Science communication: how to make your science a story to remember

The universe is incredible and incredibly complex. So is the world of science. It is thus no wonder that people are confused when scientists talk about their work. Unless we belong to the same field of research, we are likely to be confused too.

As scientists, we spend our time researching and learning all about a very specific topic in our field and are trained in how to tell other scientists all about it. We learn to read complex studies published by others and to write our own in a similarly complex and technical way. We are also taught how to speak to other scientists in similar fields, to make presentations and posters for conferences and, if we are lucky, even how to write briefs for policy makers. However, nobody teaches us how to talk to the general public, even though sharing our knowledge in an understandable way is vital so that we are all, as a society, better equipped to combat the climate and biodiversity crisis.

Now on the verge of finishing my master’s degree in marine microbiology, I have never received any such instruction. All that I have learnt on this subject, I have gathered through my own interest in it and actively getting involved with outreach in my free time. Part of my learning came from attending a seminar on storytelling as a tool for science communication given by Dr. Helen Spence-Jones from the Alfred-Wegener-Institute on Sylt (Germany) during my internship at the institute last spring.

Dr. Spence-Jones is currently a postdoc in the working group “Community & Evolutionary Ecology”, non-genetic inheritance and adaptation to temperature variation and heatwaves in threespine sticklebacks (Gasterosteus aculeatus). Furthermore, she is an author and freelance illustrator in her spare time.

Picture: Dr. Helen Spence-Jones, © Alfred-Wegener-Institut

Storytelling as a tool for science communication

Dr. Spence-Jones emphasised the importance of telling a story when communicating science, as stories are a way to repackage complex information and make it understandable and easy to remember.

First of all, we need to find our “narrative”, or what shape our story is going to take. We need to create a path through our messy reality and guide the audience through it. We need to narrow our focus and concentrate only on one path, to avoid it becoming overwhelming. Then, with it we create the basic story structure:

Status quoInciting event/ problemTrying to solve it Resolution

This is also illustrated  in the following figure:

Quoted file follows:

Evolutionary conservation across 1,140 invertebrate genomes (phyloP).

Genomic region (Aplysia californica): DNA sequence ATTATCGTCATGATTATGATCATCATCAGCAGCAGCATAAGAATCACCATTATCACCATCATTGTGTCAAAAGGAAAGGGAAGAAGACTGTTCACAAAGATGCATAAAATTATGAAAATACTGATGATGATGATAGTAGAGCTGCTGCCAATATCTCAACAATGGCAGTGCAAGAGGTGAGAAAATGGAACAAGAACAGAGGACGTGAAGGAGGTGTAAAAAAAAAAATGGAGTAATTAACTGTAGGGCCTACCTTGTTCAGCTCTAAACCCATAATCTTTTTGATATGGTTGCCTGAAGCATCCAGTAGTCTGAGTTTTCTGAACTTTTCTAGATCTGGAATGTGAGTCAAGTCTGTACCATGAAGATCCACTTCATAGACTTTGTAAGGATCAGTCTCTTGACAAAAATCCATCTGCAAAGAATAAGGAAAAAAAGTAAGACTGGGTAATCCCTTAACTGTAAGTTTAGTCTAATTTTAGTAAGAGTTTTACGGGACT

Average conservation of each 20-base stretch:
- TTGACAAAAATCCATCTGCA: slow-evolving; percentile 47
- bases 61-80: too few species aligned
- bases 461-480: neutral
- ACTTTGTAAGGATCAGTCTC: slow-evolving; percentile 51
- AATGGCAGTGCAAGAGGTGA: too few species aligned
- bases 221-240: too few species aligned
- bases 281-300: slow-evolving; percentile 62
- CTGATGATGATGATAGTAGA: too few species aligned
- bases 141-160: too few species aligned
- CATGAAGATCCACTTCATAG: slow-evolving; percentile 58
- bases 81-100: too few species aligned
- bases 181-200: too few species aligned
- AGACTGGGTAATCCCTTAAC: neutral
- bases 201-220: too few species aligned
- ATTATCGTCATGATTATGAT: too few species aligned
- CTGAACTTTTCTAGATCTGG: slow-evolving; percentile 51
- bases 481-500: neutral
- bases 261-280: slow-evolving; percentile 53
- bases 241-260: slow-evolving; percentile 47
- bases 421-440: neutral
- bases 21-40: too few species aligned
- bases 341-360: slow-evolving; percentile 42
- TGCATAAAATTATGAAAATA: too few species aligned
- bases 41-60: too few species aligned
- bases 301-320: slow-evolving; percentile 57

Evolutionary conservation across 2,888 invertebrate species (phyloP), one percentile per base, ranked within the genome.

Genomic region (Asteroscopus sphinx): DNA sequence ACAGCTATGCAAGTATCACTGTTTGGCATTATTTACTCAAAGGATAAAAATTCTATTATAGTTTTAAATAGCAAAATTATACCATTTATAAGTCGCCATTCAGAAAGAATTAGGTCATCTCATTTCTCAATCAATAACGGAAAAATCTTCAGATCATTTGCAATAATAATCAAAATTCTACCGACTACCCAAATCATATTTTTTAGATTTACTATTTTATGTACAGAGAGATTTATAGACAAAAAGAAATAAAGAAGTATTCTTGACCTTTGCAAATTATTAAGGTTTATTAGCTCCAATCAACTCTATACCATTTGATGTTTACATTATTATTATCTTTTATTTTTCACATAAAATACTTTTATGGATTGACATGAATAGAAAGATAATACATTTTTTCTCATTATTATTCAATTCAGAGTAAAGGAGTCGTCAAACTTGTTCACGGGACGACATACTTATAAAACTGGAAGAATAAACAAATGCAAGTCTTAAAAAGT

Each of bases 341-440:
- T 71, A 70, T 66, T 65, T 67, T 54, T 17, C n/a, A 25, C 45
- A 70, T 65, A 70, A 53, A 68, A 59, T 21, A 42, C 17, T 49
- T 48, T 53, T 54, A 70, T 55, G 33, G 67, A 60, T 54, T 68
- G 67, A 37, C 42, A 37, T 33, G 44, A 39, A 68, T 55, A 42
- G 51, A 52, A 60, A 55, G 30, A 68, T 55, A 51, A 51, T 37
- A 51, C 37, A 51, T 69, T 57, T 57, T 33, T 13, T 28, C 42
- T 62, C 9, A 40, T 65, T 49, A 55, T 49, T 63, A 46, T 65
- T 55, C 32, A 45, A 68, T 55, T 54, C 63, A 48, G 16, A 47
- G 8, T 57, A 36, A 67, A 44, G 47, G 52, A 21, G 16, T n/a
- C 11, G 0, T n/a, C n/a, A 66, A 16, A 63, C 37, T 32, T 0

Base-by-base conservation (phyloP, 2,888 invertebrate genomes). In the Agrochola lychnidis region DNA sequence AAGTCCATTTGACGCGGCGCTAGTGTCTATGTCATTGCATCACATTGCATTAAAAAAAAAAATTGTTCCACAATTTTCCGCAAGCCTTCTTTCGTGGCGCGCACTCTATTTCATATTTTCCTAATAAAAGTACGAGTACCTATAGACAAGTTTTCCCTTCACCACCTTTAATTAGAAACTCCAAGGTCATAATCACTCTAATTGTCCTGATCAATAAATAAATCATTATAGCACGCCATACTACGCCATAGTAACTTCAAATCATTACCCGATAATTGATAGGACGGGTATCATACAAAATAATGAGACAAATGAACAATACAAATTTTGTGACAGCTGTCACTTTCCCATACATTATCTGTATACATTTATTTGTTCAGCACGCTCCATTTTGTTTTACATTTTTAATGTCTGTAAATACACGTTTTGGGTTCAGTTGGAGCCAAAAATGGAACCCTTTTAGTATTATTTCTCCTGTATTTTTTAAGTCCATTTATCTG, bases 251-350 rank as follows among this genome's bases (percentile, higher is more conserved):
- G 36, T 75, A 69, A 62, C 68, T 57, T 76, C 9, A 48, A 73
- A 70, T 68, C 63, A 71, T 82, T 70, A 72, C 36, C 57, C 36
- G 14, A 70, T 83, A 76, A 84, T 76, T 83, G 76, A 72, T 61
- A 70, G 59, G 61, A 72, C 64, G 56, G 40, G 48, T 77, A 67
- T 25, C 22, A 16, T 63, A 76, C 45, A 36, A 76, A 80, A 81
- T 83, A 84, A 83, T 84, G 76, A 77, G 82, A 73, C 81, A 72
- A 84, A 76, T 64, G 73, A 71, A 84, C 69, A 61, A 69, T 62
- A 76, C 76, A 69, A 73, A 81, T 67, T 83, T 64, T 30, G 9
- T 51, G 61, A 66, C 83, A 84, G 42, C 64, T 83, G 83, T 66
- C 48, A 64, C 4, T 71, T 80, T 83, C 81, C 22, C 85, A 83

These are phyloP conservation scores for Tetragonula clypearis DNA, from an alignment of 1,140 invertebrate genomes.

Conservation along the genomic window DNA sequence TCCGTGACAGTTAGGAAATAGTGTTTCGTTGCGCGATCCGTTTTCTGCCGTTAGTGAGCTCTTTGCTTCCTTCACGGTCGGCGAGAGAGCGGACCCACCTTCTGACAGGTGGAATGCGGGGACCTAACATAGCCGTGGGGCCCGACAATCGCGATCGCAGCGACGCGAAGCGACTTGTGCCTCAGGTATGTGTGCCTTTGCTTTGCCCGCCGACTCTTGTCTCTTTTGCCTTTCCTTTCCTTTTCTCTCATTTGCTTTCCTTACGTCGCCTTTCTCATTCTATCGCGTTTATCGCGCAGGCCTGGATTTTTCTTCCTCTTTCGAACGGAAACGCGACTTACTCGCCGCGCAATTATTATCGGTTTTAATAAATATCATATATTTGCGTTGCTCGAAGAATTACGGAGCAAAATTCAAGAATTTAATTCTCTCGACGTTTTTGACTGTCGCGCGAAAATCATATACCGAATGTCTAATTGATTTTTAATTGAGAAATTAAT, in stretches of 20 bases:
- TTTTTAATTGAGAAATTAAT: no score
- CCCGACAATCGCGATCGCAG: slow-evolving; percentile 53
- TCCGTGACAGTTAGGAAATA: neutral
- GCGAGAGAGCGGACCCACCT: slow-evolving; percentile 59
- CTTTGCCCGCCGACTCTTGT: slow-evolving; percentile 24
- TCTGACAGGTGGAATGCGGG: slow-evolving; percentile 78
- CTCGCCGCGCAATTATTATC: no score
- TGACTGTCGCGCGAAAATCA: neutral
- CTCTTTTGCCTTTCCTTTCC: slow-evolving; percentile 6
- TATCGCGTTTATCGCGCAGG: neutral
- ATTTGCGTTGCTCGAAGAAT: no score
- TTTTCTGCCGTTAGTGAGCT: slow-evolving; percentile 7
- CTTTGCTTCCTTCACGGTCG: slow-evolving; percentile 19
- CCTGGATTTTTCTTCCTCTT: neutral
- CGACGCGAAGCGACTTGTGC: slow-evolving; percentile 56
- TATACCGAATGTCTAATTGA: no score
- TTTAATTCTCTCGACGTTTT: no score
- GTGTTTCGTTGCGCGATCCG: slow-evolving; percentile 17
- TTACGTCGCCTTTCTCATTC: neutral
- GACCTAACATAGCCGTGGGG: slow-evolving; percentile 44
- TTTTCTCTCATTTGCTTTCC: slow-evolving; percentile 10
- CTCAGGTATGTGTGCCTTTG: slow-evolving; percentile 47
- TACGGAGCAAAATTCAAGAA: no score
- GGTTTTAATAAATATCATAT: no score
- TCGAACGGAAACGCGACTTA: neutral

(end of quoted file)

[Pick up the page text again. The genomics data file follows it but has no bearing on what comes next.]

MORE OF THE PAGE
Elements of a story and narrative style

There are four different elements of a story and how you choose to use them should be based on the type of audience you address and what effect you would like to have on them.

  1. Context or world building. This provides context for the audience to follow your story and should include familiar things for the audience to be able to fit your story in their worldview and understand it. When introducing them to the topic, you should use the inverted triangle approach: start from the big picture and then progress to the narrower focus of your research.
  2. Action or plot. Just like in any good action movie, your story needs to be full of events and developments. Tell them about the process that led to your discovery, making sure to pace the development evenly. You can introduce an antagonist to the story, i.e. mishaps and set-backs in your work. This will get the audience interested, excited and more likely to follow you as you lead them through your story.
  3. Emotions. Us humans are good at empathising with others, so using emotions as part of science communication gets the audience invested and makes them remember your story. Use a shared experience to allow them to feel like the hero and bring them along the journey as your co-hero. Let them experience both positive and negative emotions, but try to end on a positive note.
  4. Mystery. Everyone likes feeling smart and your audience is the same. Engage your audience with unanswered questions, foreshadowing and unexpected outcomes of a known path. This is another way to get them involved and make them feel like part of your story.

Pitching the story

The most important thing to remember when using these tips is that the audience needs to leave the room thinking that:         

  • They are smart.
  • You think that they are smart.
  • You are smart, but not too smart. Otherwise, the audience may feel alienated.

To achieve this, it is important that you identify the audience’s previous knowledge and build on it without giving them all the answers. You want to give them gaps that you are confident they can fill in themselves.

Figure 2. In this diagram shows the knowledge gap required to keep the pacing in your storytelling depending on the target audience: the gaps will be smaller for non-experts but you can still reach the same conclusion.

The importance of storytelling

We humans are born storytellers and stories are how we best understand, process and recall information. Although this is not common practice, perhaps introducing storytelling techniques in science communication is the key to make science more accessible and engaging for everyone.

Because after all, your science is a story worth telling.

Cover image: © 2020 She Speaks Science